M&A activity is fast recovering from the impact of Covid-19 all round the world. This is especially evident in Latin America (LATAM) where, in spite of the challenges, we expect to see records broken over the next couple of years.
The M&A webinar on 24 June 2021 assessed the current trends, challenges, and opportunities for M&A in LATAM.
Our guest speakers were from Duff and Phelps, based in Brazil and Mexico:
Alexandre Pierantoni, Managing Director
Miguel Peleteiro, Managing Director, LATAM Head of Oil & Gas Corporate Finance Advisory
Diogo Pais, Director, Oil & Gas Corporate Finance Advisory
The session was facilitated by Lina Giraldo and Vinicius Luz.
Like the rest of the world Latin America was seriously affected by the global pandemic, but recovery in the region has been fast.
All sectors were affected in early 2020 but there has been record activity this year, especially in Brazil and Mexico. There were five times as many transactions in Q1 2021 as for the first quarter of 2020. Indeed, 2021 has seen a new impetus for growth throughout the LATAM region. Economic recovery is expected to be driven by demand for consumer products and international players are looking for more investment, especially in oil and gas.
Each country has its own challenges, not least a number of imminent elections, but interest rates remain very low (especially in Brazil) and money is shifting away from the financial markets, with private equity very active.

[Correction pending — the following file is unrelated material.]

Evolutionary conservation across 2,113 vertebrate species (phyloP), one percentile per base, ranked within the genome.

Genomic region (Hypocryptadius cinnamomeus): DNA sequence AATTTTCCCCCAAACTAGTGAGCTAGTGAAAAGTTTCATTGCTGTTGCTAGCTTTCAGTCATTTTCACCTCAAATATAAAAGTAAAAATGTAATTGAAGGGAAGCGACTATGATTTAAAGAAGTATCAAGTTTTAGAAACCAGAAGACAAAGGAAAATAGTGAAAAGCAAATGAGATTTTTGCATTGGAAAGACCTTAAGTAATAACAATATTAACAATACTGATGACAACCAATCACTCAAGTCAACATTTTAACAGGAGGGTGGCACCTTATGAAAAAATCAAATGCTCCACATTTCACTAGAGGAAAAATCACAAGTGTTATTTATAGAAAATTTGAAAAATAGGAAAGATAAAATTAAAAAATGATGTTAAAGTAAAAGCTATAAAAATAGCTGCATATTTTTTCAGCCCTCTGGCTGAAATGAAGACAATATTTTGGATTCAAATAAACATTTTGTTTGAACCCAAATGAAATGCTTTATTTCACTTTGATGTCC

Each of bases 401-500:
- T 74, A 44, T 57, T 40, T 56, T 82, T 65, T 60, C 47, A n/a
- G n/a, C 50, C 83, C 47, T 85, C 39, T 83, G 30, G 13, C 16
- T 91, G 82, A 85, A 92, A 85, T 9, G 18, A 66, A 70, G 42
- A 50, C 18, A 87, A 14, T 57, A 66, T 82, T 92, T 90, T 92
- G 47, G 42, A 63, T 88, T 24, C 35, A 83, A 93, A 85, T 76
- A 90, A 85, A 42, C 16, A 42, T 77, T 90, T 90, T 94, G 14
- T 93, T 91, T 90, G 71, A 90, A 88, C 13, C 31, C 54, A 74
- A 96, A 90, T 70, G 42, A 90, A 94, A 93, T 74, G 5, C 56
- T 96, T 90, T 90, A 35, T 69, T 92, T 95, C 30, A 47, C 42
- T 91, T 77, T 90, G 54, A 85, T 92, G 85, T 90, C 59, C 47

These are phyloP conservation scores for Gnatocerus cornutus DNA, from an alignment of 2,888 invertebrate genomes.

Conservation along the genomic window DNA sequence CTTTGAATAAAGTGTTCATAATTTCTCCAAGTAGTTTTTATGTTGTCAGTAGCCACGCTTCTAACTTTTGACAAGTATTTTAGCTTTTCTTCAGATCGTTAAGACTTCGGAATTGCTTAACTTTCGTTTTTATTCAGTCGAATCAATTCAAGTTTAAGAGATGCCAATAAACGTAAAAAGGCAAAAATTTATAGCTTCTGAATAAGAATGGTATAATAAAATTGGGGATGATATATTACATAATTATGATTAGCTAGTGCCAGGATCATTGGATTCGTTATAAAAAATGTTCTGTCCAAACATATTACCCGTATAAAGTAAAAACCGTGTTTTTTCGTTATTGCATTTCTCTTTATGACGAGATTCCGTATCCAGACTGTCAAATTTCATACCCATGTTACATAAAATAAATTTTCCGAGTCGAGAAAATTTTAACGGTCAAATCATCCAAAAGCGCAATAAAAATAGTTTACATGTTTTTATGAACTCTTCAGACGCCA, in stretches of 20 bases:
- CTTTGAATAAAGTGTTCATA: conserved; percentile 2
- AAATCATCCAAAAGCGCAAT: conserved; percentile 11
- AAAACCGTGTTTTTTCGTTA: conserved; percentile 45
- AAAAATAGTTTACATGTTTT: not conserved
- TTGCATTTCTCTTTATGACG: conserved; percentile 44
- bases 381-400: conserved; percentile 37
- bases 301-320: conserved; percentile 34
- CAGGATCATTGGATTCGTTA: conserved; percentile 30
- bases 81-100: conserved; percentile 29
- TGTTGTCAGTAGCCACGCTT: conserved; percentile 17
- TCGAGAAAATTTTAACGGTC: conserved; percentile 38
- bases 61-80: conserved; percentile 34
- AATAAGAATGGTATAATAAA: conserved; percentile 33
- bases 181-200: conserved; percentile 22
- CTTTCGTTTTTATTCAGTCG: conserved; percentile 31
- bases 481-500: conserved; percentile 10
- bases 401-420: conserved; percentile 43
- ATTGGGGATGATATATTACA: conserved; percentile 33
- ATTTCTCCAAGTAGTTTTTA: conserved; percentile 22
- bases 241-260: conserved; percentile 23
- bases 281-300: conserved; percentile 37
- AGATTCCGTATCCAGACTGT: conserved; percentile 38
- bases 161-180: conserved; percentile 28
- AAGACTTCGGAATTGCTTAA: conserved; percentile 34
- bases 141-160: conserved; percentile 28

Brazil is (by some way) the biggest LATAM market for M&A, with Mexico next, followed by Chile, Colombia, Argentina and Peru. Already this year Brazil has seen more than 700 transactions, the majority in the technology sector (including agri-tech and health tech), but many in finance and insurance. There is a similar pattern in other countries in the region, though Colombia has seen particular growth in its healthcare market.
Mexico has survived a difficult 18 months but its economy is expected to recover rapidly. Oil and gas offer significant opportunities and CFE is one of the largest energy companies in LATAM. Fossil fuels generate a significant proportion of tax revenue (for all LATAM countries) and the price of oil has almost tripled recently.
The US and Europe are mature markets with liquidity to invest and LATAM offers attractive prospects, including to governments and government entities keen to promote economic growth. So it looks as if there will be a boom in M&A over the next 18 months as cash-rich oil companies make acquisitions.
There is also considerable scope for investment in infrastructure and the new SPACs (Special Purpose Acquisition Companies) are looking for growth opportunities. In Mexico SPACs are also interested in oil and gas and there are opportunities to attract foreign investors. Most LATAM countries have a few very large domestic companies plus numerous small ones, so there is scope for consolidation over the next few years. Capital will need to come from both the private sector and government partnerships.
LATAM countries are all more stable than they were a decade ago, with more respect for legislation and systems. So the upcoming elections are not expected to affect the prospects for growth to any great extent.